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Don’t hold your breath waiting for a meaningful prescription drug benefit for Americans on Medicare, despite the passage of bills by both houses of Congress that claim to create just that. It’s bad enough that even the more generous benefit passed by the Senate would be too small and hopelessly complicated to administer, and that the two bills may never be reconciled. That’s not the worst of it.
The fatal flaw of the latest political push is that the result will be little more than a taxpayer-financed windfall for the pharmaceutical industry. Neither bill contains provisions for controlling costs, meaning that, as prescription drug prices continue to rise at double-digit rates, the promised benefits will be quickly outpaced by higher prices.
One of the ugly secrets of the pharmaceutical industry is that it charges higher prices to its most vulnerable customers. Medicare recipients without supplemental insurance are already charged far more than anyone else, because they pay for their drugs out-of-pocket and have nobody to bargain on their behalf. Other government and private health plans use their purchasing power to blunt drug prices. They also steer patients toward cost-effective drugs by refusing to pay full freight for expensive brand-name drugs, whose claims to extra effectiveness are often dubious.
The Veterans Affairs System, for example, bargains for steep discounts in drug prices, as do large HMO’s, most of which also have lists of preferred drugs called formularies. Likewise, Medicaid cannot be charged more for drugs than pharmaceutical companies’ most favored customers.
Since Medicare is the largest health program of all, it could easily use its purchasing power to get good prices and establish formularies of the most cost-effective drugs—if Congress would permit that.
But that is anathema to the pharmaceutical industry, which opposes any form of regulation in the Medicare program. And this industry usually gets what it wants. Long the most profitable industry in the U.S., it fields the largest lobby in Washington, with more lobbyists than there are members of Congress. It gives lavishly to political campaigns including that of the current President. While favoring conservative Republicans, the industry also supports key Democrats generously, such as Senator Joe Lieberman, D-Conn. Not surprisingly, neither the Senate nor House bills contain a hint of regulation.
The industry wants the increased sales that would result from a Medicare drug benefit free of limitations on prices or on the use of costly drugs that are no better than their cheaper alternatives. In short, it wants to continue to use vulnerable Medicare recipients as its major profit center. Drug companies would rather have no Medicare benefit than a regulated one. In addition to lower profits, they fear that regulations in prescription drug benefit would spread to other parts of the otherwise free-wheeling health care system.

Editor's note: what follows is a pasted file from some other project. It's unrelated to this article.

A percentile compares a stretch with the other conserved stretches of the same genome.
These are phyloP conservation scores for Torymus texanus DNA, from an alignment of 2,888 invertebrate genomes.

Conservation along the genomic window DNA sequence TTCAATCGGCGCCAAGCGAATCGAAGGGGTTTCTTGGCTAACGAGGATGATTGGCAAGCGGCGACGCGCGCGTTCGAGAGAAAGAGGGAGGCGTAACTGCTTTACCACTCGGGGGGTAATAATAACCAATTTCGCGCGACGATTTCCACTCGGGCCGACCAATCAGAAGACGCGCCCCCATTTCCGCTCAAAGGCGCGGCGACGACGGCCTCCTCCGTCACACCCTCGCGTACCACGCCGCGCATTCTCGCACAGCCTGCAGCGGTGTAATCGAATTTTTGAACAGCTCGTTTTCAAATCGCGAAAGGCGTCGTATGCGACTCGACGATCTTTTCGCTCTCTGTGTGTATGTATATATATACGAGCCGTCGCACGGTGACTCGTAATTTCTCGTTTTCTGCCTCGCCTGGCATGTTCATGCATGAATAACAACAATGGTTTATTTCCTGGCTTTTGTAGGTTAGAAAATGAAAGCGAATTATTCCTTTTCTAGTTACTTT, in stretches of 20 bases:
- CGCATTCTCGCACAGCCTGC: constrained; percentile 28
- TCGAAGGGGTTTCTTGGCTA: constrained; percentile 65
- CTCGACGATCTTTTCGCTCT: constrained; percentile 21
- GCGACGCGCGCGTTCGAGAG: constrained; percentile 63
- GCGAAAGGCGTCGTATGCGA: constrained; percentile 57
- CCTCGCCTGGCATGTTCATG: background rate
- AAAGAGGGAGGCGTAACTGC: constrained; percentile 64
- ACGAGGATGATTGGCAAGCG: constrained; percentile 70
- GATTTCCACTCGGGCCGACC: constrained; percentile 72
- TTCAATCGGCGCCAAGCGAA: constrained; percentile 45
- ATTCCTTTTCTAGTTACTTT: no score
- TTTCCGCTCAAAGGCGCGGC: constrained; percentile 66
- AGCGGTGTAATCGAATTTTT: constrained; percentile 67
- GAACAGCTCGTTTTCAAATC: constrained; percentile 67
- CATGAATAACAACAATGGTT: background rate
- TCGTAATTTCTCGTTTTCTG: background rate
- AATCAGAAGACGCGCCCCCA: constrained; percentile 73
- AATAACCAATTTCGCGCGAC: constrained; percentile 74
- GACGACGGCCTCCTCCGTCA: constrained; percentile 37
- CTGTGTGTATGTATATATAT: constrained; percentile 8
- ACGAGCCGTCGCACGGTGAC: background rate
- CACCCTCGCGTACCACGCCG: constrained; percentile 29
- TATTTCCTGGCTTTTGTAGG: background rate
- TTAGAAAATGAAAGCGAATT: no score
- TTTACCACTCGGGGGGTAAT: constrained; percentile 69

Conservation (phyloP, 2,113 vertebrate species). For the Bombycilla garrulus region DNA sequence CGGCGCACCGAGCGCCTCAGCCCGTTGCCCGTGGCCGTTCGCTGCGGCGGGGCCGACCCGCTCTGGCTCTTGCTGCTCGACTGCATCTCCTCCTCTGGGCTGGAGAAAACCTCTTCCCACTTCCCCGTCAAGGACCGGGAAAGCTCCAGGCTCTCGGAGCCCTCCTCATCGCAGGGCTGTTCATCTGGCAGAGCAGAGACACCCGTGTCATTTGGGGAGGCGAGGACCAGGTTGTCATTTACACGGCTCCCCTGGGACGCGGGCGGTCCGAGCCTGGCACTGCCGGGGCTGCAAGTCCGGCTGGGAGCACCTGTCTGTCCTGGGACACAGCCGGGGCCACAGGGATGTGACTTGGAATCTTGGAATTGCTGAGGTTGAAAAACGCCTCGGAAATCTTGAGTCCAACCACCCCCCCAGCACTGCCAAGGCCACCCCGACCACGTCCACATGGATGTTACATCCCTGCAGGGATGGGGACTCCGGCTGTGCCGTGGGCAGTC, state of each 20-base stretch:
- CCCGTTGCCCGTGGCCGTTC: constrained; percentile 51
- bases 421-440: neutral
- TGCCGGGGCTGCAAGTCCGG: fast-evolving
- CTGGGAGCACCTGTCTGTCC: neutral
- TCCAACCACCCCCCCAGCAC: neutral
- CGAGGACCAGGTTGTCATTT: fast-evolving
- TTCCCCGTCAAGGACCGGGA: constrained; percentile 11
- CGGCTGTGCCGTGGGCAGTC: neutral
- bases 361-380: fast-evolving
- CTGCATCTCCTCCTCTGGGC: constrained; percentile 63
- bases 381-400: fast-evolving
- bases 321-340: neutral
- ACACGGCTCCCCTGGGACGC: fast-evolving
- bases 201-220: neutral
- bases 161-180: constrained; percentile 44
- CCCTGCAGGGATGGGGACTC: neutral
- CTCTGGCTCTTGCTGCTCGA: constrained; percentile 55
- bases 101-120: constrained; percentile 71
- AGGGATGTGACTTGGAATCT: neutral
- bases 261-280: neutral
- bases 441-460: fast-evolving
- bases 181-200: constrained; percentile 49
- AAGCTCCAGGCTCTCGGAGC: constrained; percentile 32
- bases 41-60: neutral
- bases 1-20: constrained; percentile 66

If a drug benefit were offered directly within the traditional Medicare program, as the Senate bill permits, it could be regulated at some future time, even though the bill does not provide for that now. To close off that possibility altogether, the House bill calls for a drug benefit to be administered only through multiple private insurance companies. That would fragment and privatize drug coverage so thoroughly that it could never be regulated like the rest of the Medicare program.
But consider what will happen without regulation. Medicare recipients will be left with something like a voucher that will almost immediately lose its value as drug costs continue their dizzying climb. If the benefit is administered through private insurance companies, recipients will be left to navigate a notoriously treacherous market to try to find a package they can afford, which will quickly become impossible. Either insurers will raise premiums out of reach, or they will offer deals so skimpy that they are not worth buying. Medicare recipients will end up paying for the profits of these companies, essentially middle-men, out of their monthly premiums.
The President and Congress know all this. That is why the final bill—if there ever is one—is not scheduled to take full effect until 2006, when the President expects to be safely re-elected. Many Democrats, for their part, have decided to appear enthusiastic, whether they are or not, so that they will not be accused of blocking a Medicare prescription drug benefit—one of their signature issues stolen from them by the President. This is political posturing of the most cynical sort. Both sides are willing to pass a make-believe bill and postpone the reckoning until after the 2004 election. That way they can claim credit for what will turn out to be little more than a giveaway to the pharmaceutical and insurance industries.
Marcia Angell is a senior lecturer in the Department of Social Medicine at the Harvard Medical School.
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